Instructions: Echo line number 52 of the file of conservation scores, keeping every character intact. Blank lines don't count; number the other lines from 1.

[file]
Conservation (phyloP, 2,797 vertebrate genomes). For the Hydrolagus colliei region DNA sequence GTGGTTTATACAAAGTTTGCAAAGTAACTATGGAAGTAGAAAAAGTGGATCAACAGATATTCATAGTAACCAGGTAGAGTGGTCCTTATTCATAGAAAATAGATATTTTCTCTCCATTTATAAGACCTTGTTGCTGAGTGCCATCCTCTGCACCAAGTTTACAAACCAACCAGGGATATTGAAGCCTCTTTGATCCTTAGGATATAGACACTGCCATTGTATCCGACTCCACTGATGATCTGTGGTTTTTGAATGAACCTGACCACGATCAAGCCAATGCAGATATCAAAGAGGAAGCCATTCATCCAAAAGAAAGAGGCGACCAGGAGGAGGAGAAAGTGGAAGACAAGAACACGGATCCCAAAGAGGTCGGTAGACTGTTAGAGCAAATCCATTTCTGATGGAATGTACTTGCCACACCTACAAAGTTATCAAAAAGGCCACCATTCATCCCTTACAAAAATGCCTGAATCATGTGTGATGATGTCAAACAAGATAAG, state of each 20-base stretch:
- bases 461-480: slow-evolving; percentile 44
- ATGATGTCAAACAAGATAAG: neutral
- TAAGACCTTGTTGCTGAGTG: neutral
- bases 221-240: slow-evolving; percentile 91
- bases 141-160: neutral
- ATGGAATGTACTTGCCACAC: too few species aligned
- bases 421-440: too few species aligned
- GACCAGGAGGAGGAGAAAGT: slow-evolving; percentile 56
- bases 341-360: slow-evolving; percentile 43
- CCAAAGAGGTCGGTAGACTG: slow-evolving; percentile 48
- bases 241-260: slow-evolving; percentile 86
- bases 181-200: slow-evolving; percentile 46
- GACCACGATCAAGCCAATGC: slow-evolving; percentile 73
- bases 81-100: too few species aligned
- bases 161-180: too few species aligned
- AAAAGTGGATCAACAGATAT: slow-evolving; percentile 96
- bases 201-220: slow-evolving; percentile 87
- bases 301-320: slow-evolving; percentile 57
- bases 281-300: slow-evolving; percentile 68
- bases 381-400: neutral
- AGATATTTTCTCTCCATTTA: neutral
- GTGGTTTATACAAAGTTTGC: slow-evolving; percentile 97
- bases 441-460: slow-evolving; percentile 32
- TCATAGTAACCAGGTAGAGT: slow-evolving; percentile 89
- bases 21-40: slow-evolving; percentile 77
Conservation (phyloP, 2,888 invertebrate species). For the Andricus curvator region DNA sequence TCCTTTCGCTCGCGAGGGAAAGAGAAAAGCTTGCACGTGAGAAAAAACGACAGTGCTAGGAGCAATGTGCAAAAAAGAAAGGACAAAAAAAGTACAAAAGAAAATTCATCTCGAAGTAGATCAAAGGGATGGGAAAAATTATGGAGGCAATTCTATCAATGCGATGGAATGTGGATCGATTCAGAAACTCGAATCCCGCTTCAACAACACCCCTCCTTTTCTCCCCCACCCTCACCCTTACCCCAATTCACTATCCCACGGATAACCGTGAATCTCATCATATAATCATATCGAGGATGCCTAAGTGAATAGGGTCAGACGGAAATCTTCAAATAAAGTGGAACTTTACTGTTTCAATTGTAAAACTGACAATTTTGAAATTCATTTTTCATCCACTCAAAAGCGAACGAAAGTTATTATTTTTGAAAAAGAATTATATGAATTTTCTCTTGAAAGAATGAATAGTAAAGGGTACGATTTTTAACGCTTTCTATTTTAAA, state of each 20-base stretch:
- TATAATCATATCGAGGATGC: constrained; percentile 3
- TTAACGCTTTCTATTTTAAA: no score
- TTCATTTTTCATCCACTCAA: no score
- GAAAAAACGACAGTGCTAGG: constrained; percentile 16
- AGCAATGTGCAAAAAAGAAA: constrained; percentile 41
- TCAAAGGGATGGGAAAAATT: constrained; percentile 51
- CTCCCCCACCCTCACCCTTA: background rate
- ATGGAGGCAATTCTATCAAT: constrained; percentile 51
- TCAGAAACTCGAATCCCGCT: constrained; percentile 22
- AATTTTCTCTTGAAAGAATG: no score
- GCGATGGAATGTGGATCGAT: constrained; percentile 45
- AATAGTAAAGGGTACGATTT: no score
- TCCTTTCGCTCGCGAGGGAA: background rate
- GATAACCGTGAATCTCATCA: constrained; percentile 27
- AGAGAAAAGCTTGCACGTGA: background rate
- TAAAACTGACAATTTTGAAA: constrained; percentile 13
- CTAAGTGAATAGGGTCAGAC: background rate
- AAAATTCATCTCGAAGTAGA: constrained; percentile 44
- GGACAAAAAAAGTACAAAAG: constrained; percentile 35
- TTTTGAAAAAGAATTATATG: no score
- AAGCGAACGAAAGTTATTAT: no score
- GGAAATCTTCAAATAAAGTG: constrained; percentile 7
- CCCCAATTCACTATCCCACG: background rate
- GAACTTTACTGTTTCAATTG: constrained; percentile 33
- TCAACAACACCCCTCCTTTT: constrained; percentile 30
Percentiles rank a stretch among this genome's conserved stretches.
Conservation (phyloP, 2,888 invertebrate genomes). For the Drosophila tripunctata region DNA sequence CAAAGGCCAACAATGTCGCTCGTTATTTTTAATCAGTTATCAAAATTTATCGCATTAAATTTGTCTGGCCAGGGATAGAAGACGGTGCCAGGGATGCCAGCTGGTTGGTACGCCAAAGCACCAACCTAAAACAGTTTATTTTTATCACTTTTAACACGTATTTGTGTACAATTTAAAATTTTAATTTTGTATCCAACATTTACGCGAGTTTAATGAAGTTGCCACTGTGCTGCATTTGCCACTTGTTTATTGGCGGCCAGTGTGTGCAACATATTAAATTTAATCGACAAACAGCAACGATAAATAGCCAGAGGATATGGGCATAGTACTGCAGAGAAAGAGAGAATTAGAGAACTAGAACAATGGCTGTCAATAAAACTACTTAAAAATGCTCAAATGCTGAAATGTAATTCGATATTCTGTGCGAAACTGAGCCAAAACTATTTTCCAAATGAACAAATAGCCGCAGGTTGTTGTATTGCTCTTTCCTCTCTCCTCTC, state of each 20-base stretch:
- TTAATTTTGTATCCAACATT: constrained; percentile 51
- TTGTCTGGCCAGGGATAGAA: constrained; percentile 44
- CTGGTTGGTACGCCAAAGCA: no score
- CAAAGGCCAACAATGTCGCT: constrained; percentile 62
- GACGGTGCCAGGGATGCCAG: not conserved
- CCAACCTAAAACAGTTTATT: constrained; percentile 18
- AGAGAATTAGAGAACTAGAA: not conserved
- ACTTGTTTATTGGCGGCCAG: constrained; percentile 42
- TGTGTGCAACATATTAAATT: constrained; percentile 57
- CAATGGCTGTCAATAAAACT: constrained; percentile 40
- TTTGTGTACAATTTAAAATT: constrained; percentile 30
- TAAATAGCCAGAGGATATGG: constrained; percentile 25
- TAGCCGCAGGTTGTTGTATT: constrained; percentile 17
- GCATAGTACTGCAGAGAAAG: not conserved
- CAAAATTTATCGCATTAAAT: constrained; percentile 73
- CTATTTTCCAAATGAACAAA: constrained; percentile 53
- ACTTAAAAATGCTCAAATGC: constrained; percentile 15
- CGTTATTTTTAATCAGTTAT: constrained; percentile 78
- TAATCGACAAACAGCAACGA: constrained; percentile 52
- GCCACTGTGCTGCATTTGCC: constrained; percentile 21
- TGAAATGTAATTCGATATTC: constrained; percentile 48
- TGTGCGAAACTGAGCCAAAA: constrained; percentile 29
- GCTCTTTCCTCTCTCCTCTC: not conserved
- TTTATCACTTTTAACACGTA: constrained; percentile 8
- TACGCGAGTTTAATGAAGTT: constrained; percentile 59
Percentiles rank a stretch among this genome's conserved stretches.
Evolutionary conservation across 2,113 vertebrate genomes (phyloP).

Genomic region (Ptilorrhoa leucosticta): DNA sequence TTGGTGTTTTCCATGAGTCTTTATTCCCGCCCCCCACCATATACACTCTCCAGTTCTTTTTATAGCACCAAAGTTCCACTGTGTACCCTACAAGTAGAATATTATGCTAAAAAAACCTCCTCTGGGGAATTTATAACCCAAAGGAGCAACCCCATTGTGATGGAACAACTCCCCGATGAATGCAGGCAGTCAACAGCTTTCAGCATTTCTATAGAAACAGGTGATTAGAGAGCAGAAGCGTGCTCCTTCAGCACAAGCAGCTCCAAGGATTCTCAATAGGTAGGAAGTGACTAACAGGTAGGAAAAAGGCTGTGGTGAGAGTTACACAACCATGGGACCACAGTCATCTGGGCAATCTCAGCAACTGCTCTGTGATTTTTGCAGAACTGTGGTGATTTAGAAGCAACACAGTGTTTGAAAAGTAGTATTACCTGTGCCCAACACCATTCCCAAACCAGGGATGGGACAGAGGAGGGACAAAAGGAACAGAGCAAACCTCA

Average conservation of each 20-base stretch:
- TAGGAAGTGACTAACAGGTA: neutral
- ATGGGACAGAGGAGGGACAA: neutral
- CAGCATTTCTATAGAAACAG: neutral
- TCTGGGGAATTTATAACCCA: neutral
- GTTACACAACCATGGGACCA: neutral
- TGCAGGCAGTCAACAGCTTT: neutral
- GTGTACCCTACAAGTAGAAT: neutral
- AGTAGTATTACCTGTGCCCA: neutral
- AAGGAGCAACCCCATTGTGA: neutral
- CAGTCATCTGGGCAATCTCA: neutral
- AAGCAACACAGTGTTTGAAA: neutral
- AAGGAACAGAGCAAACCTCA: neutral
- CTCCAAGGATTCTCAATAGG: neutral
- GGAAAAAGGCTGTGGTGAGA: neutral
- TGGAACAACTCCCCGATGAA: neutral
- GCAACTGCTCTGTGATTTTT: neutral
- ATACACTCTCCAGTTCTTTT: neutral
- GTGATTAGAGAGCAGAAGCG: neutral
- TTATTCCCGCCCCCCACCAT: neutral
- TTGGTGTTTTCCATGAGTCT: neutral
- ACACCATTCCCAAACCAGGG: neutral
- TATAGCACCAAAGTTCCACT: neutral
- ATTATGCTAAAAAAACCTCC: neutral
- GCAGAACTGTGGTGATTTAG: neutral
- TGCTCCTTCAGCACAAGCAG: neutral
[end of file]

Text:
- TCAACAACACCCCTCCTTTT: constrained; percentile 30